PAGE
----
Detroit’s big boys were more than happy to meet the nation’s insatiable appetite. As the years went on, however, their mission to build great cars took a backseat to enhancing their bottom lines. That meant building ever-larger vehicles that changed substantially with each model year. It also meant cutting corners when it came to quality. After all, why sell a family an automobile every six or seven years when you can put them in a new set of wheels in half that time?
By the ’60s, many people knew that Detroit was losing its edge. In his book “Travels with Charley,” John Steinbeck mentions that he chose a new 1960 GMC pickup for a cross-country trek. He says that he did so because America’s automakers still built good trucks, while the same could not be said for their cars.
America went through gut-wrenching changes during the Vietnam decade. But some of the old scars on the national memory were beginning to fade. In particular, animosity against our old foes Germany and Japan was declining. Taking note of this fact, VW began a major push to sell the Beetle in the US. Against all expectations, the little car proved wildly successful.
Watching the German’s success with rapt attention were the Japanese, who had made giant strides in the quality of their automobiles since the 1950s. By 1970, driving a car made in Japan was not only respectable, in many circles it was considered a sign of high intelligence.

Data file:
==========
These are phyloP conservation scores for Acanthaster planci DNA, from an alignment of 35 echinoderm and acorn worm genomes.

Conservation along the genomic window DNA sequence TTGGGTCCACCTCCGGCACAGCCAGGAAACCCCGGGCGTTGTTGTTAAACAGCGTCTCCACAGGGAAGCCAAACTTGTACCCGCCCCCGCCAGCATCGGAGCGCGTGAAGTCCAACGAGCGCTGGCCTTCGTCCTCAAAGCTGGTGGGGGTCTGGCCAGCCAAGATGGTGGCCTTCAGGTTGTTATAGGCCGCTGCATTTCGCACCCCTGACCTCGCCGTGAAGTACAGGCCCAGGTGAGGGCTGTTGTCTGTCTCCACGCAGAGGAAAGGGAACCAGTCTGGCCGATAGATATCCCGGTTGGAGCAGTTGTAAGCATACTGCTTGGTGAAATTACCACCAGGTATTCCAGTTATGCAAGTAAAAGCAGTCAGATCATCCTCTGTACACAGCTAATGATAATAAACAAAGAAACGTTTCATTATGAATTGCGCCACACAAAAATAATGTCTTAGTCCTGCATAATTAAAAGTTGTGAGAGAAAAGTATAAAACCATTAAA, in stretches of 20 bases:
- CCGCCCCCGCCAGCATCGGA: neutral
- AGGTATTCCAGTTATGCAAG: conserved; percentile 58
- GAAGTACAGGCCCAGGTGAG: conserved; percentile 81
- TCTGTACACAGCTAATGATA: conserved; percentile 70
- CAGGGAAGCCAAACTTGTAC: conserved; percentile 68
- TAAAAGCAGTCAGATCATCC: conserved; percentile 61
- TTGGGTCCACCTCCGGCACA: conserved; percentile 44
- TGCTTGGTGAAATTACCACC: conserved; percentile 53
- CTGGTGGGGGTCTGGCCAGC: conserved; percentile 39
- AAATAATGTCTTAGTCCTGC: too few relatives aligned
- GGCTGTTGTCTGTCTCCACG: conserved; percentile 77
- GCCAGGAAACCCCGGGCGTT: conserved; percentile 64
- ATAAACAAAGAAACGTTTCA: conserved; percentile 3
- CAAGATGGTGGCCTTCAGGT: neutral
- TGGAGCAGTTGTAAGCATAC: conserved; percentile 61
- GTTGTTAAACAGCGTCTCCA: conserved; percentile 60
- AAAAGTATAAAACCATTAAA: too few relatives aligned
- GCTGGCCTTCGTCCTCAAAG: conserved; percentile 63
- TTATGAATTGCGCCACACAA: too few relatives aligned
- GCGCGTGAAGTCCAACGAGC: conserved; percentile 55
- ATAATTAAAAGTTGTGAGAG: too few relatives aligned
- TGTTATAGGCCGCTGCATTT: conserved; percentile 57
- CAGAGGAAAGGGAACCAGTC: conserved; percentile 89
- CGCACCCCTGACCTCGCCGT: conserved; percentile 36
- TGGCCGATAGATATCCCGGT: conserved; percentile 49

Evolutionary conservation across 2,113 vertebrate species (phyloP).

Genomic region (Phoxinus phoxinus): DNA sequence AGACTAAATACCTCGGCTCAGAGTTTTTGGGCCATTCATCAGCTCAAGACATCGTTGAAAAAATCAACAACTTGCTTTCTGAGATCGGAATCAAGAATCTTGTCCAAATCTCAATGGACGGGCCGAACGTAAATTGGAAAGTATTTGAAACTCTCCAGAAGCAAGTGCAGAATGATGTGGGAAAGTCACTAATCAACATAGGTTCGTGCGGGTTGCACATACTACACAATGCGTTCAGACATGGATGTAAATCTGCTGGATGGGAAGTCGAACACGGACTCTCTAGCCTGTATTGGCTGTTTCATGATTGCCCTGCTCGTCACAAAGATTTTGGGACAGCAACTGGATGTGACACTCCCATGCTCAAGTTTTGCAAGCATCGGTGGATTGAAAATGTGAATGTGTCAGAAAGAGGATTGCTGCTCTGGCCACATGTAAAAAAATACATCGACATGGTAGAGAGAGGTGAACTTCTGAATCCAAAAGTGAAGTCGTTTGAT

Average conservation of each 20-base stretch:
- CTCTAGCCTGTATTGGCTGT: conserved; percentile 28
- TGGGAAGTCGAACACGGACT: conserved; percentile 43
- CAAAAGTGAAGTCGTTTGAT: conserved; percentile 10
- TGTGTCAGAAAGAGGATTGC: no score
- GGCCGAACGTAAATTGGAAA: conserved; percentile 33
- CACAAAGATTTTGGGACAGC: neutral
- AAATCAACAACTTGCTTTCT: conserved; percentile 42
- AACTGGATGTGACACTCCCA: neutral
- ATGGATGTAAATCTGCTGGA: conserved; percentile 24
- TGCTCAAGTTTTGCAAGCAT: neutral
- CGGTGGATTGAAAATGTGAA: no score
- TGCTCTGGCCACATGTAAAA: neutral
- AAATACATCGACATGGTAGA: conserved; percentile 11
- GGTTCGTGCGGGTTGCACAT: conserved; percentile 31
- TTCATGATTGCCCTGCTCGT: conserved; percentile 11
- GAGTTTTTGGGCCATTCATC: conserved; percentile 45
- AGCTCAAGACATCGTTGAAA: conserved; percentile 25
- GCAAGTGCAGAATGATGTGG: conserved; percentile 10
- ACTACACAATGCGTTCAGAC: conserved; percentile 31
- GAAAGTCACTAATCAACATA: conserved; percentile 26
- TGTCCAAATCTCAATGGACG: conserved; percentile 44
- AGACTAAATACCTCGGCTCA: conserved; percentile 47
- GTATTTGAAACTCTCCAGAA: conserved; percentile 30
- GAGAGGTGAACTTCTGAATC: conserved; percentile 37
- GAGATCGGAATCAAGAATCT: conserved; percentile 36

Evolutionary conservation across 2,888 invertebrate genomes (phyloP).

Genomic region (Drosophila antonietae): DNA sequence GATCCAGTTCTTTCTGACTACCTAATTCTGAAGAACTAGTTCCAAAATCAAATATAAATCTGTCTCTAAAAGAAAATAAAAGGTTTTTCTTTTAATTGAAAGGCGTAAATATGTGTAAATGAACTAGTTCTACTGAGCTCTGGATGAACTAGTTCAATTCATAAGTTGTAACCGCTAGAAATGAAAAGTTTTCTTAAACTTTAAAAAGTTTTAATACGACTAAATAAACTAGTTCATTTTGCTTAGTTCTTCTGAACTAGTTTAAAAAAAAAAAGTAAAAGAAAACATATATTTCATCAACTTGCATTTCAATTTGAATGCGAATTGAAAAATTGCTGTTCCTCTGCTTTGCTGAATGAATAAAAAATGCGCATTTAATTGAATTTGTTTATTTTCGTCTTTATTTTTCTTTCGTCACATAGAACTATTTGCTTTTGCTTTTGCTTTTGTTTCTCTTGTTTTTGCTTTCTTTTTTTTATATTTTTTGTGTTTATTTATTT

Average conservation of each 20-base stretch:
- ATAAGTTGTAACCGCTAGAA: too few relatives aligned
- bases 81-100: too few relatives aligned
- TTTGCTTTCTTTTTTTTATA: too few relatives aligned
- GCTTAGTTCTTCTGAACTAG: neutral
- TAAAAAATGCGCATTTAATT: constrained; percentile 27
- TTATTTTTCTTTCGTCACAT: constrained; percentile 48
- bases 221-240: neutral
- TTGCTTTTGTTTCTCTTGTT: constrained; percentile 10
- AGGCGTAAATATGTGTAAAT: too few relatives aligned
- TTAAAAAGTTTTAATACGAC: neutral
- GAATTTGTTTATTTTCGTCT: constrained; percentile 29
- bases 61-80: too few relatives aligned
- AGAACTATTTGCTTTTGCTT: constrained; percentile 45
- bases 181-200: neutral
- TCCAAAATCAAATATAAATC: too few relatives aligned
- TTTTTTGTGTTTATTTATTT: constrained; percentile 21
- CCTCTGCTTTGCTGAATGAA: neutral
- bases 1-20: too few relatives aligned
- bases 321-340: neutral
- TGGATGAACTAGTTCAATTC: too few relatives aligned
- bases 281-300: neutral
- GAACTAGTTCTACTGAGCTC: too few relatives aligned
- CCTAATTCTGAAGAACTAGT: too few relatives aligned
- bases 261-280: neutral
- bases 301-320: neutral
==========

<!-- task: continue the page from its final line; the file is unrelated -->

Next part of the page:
That’s where the Datsun 1200 comes into the picture. Introduced to domestic buyers at the beginning of the decade, it offered features like McPherson struts, available disc brakes, and a peppy, trustworthy 1.2-liter engine. Americans fed up with Detroit’s so-so offerings began to take notice.
Then came 1973, the year that everything changed. During that 12 month period, the oil-producing nations of the Middle East imposed an embargo on American shipments. The reaction in the States was catastrophic. Gas prices shot through the roof, motorists waited in station lines for hours, and in some cases people were shot dead for fuel.
For buyers at the time, those facts were all that mattered. The Datsun 1200 became the most powerful vehicle in the country virtually overnight, rivaled only by the VW Beetle and Toyota Corolla. The Big Three had lost their grip on the domestic car industry, and things would never be the same.